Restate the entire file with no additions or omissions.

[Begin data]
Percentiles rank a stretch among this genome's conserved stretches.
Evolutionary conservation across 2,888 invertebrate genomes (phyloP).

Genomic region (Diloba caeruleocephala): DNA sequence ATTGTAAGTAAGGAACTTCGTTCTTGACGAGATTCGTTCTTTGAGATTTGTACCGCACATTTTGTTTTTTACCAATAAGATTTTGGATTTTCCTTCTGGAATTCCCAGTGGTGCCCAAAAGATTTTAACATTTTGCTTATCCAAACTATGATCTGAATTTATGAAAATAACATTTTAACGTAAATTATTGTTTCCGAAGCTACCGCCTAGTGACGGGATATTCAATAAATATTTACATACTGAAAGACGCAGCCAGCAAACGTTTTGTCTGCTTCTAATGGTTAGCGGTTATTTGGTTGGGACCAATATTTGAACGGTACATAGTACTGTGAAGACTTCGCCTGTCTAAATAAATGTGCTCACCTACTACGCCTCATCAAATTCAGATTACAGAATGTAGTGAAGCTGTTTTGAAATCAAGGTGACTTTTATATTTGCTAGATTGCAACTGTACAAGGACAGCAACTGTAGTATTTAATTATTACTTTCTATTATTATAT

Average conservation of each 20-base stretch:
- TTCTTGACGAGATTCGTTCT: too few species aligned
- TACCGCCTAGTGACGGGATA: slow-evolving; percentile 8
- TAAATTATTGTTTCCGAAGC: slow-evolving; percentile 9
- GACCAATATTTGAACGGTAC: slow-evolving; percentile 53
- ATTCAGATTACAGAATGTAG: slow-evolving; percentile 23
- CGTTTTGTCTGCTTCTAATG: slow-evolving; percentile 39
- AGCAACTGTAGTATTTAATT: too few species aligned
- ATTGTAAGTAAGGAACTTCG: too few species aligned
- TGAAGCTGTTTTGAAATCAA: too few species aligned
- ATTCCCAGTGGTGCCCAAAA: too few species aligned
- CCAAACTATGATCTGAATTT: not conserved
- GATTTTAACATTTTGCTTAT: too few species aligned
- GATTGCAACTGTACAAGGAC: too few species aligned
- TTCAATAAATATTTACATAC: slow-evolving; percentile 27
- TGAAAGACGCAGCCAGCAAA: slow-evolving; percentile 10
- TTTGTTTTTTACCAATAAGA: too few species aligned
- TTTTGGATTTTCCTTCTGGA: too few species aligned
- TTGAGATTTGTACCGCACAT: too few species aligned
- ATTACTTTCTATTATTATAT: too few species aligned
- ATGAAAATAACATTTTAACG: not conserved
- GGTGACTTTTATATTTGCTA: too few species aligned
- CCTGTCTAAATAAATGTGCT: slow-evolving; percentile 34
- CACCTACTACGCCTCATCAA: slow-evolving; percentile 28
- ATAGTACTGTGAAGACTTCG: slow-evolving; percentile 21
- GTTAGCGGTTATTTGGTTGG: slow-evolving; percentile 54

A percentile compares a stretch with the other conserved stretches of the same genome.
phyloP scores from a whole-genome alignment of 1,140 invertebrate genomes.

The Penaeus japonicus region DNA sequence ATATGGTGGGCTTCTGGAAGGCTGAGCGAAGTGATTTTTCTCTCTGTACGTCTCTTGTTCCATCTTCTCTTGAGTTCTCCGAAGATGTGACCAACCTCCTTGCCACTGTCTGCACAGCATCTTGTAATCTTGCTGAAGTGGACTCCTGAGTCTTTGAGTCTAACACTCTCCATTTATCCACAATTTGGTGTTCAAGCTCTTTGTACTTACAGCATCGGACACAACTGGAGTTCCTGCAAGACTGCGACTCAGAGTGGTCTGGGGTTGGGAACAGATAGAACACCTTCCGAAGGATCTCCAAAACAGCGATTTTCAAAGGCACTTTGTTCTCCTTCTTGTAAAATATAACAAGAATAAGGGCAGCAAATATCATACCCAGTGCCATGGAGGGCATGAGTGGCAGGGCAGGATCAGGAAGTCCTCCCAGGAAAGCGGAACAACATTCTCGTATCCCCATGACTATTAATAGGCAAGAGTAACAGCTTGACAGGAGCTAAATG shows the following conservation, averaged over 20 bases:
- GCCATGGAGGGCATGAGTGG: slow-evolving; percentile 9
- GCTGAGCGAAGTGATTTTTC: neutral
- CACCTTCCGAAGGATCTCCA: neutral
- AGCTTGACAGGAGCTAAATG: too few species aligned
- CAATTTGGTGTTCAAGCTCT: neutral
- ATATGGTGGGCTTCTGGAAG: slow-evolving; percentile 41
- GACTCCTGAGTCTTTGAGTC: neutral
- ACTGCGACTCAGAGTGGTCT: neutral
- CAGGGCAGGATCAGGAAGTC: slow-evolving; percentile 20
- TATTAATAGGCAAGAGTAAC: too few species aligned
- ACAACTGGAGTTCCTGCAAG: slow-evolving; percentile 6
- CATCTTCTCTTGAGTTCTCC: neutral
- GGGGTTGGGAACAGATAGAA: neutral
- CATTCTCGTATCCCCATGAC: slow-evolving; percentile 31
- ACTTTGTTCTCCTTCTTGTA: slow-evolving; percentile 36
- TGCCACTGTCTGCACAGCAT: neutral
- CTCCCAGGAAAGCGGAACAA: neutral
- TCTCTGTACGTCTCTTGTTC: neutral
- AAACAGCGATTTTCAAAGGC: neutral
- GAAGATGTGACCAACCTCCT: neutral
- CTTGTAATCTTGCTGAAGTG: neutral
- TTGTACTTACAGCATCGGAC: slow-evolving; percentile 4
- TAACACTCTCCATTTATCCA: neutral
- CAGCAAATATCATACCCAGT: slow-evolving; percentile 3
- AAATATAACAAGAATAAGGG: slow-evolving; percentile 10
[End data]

Percentiles rank a stretch among this genome's conserved stretches.
Evolutionary conservation across 2,888 invertebrate genomes (phyloP).

Genomic region (Diloba caeruleocephala): DNA sequence ATTGTAAGTAAGGAACTTCGTTCTTGACGAGATTCGTTCTTTGAGATTTGTACCGCACATTTTGTTTTTTACCAATAAGATTTTGGATTTTCCTTCTGGAATTCCCAGTGGTGCCCAAAAGATTTTAACATTTTGCTTATCCAAACTATGATCTGAATTTATGAAAATAACATTTTAACGTAAATTATTGTTTCCGAAGCTACCGCCTAGTGACGGGATATTCAATAAATATTTACATACTGAAAGACGCAGCCAGCAAACGTTTTGTCTGCTTCTAATGGTTAGCGGTTATTTGGTTGGGACCAATATTTGAACGGTACATAGTACTGTGAAGACTTCGCCTGTCTAAATAAATGTGCTCACCTACTACGCCTCATCAAATTCAGATTACAGAATGTAGTGAAGCTGTTTTGAAATCAAGGTGACTTTTATATTTGCTAGATTGCAACTGTACAAGGACAGCAACTGTAGTATTTAATTATTACTTTCTATTATTATAT

Average conservation of each 20-base stretch:
- TTCTTGACGAGATTCGTTCT: too few species aligned
- TACCGCCTAGTGACGGGATA: slow-evolving; percentile 8
- TAAATTATTGTTTCCGAAGC: slow-evolving; percentile 9
- GACCAATATTTGAACGGTAC: slow-evolving; percentile 53
- ATTCAGATTACAGAATGTAG: slow-evolving; percentile 23
- CGTTTTGTCTGCTTCTAATG: slow-evolving; percentile 39
- AGCAACTGTAGTATTTAATT: too few species aligned
- ATTGTAAGTAAGGAACTTCG: too few species aligned
- TGAAGCTGTTTTGAAATCAA: too few species aligned
- ATTCCCAGTGGTGCCCAAAA: too few species aligned
- CCAAACTATGATCTGAATTT: not conserved
- GATTTTAACATTTTGCTTAT: too few species aligned
- GATTGCAACTGTACAAGGAC: too few species aligned
- TTCAATAAATATTTACATAC: slow-evolving; percentile 27
- TGAAAGACGCAGCCAGCAAA: slow-evolving; percentile 10
- TTTGTTTTTTACCAATAAGA: too few species aligned
- TTTTGGATTTTCCTTCTGGA: too few species aligned
- TTGAGATTTGTACCGCACAT: too few species aligned
- ATTACTTTCTATTATTATAT: too few species aligned
- ATGAAAATAACATTTTAACG: not conserved
- GGTGACTTTTATATTTGCTA: too few species aligned
- CCTGTCTAAATAAATGTGCT: slow-evolving; percentile 34
- CACCTACTACGCCTCATCAA: slow-evolving; percentile 28
- ATAGTACTGTGAAGACTTCG: slow-evolving; percentile 21
- GTTAGCGGTTATTTGGTTGG: slow-evolving; percentile 54

A percentile compares a stretch with the other conserved stretches of the same genome.
phyloP scores from a whole-genome alignment of 1,140 invertebrate genomes.

The Penaeus japonicus region DNA sequence ATATGGTGGGCTTCTGGAAGGCTGAGCGAAGTGATTTTTCTCTCTGTACGTCTCTTGTTCCATCTTCTCTTGAGTTCTCCGAAGATGTGACCAACCTCCTTGCCACTGTCTGCACAGCATCTTGTAATCTTGCTGAAGTGGACTCCTGAGTCTTTGAGTCTAACACTCTCCATTTATCCACAATTTGGTGTTCAAGCTCTTTGTACTTACAGCATCGGACACAACTGGAGTTCCTGCAAGACTGCGACTCAGAGTGGTCTGGGGTTGGGAACAGATAGAACACCTTCCGAAGGATCTCCAAAACAGCGATTTTCAAAGGCACTTTGTTCTCCTTCTTGTAAAATATAACAAGAATAAGGGCAGCAAATATCATACCCAGTGCCATGGAGGGCATGAGTGGCAGGGCAGGATCAGGAAGTCCTCCCAGGAAAGCGGAACAACATTCTCGTATCCCCATGACTATTAATAGGCAAGAGTAACAGCTTGACAGGAGCTAAATG shows the following conservation, averaged over 20 bases:
- GCCATGGAGGGCATGAGTGG: slow-evolving; percentile 9
- GCTGAGCGAAGTGATTTTTC: neutral
- CACCTTCCGAAGGATCTCCA: neutral
- AGCTTGACAGGAGCTAAATG: too few species aligned
- CAATTTGGTGTTCAAGCTCT: neutral
- ATATGGTGGGCTTCTGGAAG: slow-evolving; percentile 41
- GACTCCTGAGTCTTTGAGTC: neutral
- ACTGCGACTCAGAGTGGTCT: neutral
- CAGGGCAGGATCAGGAAGTC: slow-evolving; percentile 20
- TATTAATAGGCAAGAGTAAC: too few species aligned
- ACAACTGGAGTTCCTGCAAG: slow-evolving; percentile 6
- CATCTTCTCTTGAGTTCTCC: neutral
- GGGGTTGGGAACAGATAGAA: neutral
- CATTCTCGTATCCCCATGAC: slow-evolving; percentile 31
- ACTTTGTTCTCCTTCTTGTA: slow-evolving; percentile 36
- TGCCACTGTCTGCACAGCAT: neutral
- CTCCCAGGAAAGCGGAACAA: neutral
- TCTCTGTACGTCTCTTGTTC: neutral
- AAACAGCGATTTTCAAAGGC: neutral
- GAAGATGTGACCAACCTCCT: neutral
- CTTGTAATCTTGCTGAAGTG: neutral
- TTGTACTTACAGCATCGGAC: slow-evolving; percentile 4
- TAACACTCTCCATTTATCCA: neutral
- CAGCAAATATCATACCCAGT: slow-evolving; percentile 3
- AAATATAACAAGAATAAGGG: slow-evolving; percentile 10